Protesters against a proposed tax on internet data traffic celebrate after the government shelved the plans. Yiming Woo reports.
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Thousands in Budapest celebrate after the government freezes plans to impose a tax on internet traffic.
The proposal, aimed at bringing down Hungary's budget deficit, would have made people pay a fee on each gigabyte of data they use.
People have taken to the streets in recent days to protest what they said would be unfair and a curb on free expression and access to information.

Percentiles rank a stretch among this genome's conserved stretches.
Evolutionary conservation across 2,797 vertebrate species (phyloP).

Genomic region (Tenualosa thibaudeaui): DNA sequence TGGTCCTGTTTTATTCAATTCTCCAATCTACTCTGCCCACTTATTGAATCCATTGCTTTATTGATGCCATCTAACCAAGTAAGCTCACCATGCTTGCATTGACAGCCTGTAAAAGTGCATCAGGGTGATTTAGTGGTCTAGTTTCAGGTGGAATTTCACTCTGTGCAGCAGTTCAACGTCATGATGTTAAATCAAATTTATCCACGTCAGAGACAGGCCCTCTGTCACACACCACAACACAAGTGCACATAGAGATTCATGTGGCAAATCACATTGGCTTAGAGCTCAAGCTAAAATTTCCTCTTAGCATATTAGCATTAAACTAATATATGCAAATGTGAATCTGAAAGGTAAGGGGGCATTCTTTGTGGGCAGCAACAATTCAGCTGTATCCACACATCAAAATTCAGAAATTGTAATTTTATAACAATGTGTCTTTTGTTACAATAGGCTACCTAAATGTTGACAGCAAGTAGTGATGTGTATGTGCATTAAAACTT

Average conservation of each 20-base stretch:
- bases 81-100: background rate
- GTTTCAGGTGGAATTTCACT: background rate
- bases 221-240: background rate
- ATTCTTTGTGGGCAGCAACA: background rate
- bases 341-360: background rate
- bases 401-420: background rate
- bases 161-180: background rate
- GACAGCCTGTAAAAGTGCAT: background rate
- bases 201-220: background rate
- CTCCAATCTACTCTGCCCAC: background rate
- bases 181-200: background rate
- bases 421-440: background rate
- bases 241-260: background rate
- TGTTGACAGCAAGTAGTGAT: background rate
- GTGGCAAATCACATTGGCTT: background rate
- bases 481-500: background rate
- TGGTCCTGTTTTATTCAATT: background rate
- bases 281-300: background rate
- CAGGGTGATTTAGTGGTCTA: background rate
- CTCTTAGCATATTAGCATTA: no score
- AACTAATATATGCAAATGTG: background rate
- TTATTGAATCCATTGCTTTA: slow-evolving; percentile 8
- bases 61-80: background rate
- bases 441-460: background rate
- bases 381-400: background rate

(SOUNDBITE) (Hungarian) HUNGARIAN SOCIAL NETWORK "IWIW" FOUNDER, ZSOLT VARADY, SAYING:
"We have regained our belief that we are able to form our own country, and perhaps the most important thing that happened is that the masses turned from passivity into an active state."
Others are sceptical the tax plans have gone away for good.
(SOUNDBITE) (Hungarian) PROTESTER, DANIEL SOOS, SAYING:
"I think the government just wants to take the wind out of the sails and divert attention, they will wait until the enthusiasm of the protesters die down a bit. I think we have neither won a victory nor been defeated, it's just got postponed."
The protests this week have been the largest since Prime Minister Viktor Orban took office four years ago.
They've shown the frustrations some Hungarians feel over what they say is an autocratic rule.
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